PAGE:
HOW IS YOUR WATER TREATED AND PURIFIED? The treatment process consists of a series of steps. First, the water is pumped from the Sparta Aquifer and we inject a phosphate to help sequester the iron. The phosphate is also a corrosion inhibitor to help protect the distribution system. The last injection at each water well is chlorine for disinfection. The dosages for the phosphate and chlorine are determined by the amount of water each well produces. The chlorine and phosphate are measured in parts per million. Water Well #9 has the capabilities to function like the other water wells or it can utilize the treatment plant on-site. When the treatment plant is in operation, we fill two filter units with water from Well #9. The water is aerated and chlorinated while filling the filter units. Each filter unit is a gravel and anthracite sand filter. The filter units are backwashed automatically when the head pressure builds up to eight pounds per square inch. The chlorine level is monitored each day to ensure proper disinfection for all water wells that are in operation.
The reddish-pink color frequently noted in bathrooms on shower stalls, tubs, tile, toilets, sinks, toothbrush holders and on pets’ water bowls is caused by the growth of the bacterium Serratia marcesens. Serratia is commonly isolated from soil, water, plants, insects, and vertebrates (including man). The bacteria can be introduced into the house through any of the above-mentioned sources. The bathroom provides a perfect environment (moist and warm) for bacteria to thrive. The best solution to this problem is to continually clean and dry the involved surfaces to keep them free from bacteria. Chlorine- based compounds work best, but keep in mind that abrasive cleaners may scratch fixtures, making them more susceptible to bacterial growth. Chlorine bleach can be used periodically to disinfect the toilet and help to eliminate the occurrence of the pink residue. Keeping bathtubs and sinks wiped down using a solution that contains chlorine will also help to minimize its occurrence.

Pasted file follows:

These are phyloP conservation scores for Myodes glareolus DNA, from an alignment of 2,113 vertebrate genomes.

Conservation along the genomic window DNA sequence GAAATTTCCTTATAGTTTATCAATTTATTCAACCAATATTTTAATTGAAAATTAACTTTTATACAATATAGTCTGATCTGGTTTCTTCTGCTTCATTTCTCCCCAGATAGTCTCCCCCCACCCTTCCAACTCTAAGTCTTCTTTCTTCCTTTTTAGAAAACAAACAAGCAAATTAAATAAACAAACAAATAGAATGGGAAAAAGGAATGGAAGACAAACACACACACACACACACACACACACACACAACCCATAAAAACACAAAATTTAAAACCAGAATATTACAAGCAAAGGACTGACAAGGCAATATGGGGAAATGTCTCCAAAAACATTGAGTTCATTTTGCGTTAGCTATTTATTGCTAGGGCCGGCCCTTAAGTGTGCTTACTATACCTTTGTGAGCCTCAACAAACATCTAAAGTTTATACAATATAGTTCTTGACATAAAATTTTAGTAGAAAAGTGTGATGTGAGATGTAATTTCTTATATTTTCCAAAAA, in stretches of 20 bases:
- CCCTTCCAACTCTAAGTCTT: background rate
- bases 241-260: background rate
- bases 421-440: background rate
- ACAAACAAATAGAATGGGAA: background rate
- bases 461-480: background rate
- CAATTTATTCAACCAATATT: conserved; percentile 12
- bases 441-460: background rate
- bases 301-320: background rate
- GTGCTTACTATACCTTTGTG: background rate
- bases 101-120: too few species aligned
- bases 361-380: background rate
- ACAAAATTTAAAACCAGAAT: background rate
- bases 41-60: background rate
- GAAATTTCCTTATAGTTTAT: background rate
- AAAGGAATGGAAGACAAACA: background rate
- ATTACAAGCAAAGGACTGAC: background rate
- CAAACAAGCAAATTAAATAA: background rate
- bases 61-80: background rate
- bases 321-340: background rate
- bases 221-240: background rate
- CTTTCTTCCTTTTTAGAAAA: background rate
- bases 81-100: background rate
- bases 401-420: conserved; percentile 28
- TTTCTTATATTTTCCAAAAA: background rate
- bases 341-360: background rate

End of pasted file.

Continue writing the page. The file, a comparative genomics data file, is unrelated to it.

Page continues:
Serratia will not survive in chlorinated drinking water.
You can play a role in conserving water and save yourself money in the process by becoming conscious of the amount of water your household is using and by looking for ways to use less whenever you can. It is not hard to conserve water. Here are a few suggestions:
Automatic dishwashers use 15 gallons for every cycle, regardless of how many dishes are loaded. So get a run for your money and load it to capacity. Turn off the tap when brushing your teeth. Check every faucet in your home for leaks. Just a slow drip can waste 15 to 20 gallons a day. Fix it and you can save almost 6,000 gallons per year. Check your toilets for leaks by putting a few drops of food coloring in the tank. Watch for a few minutes to see if the color shows up in the bowl. It is not uncommon to lose up to 100 gallons a day from an invisible toilet leak. Fix it and you can save more than 30,000 gallons a year. Use your water meter to detect hidden leaks. Simply turn off all taps and water-using appliances. Then check the meter after 15 minutes. If it moved, you have a leak.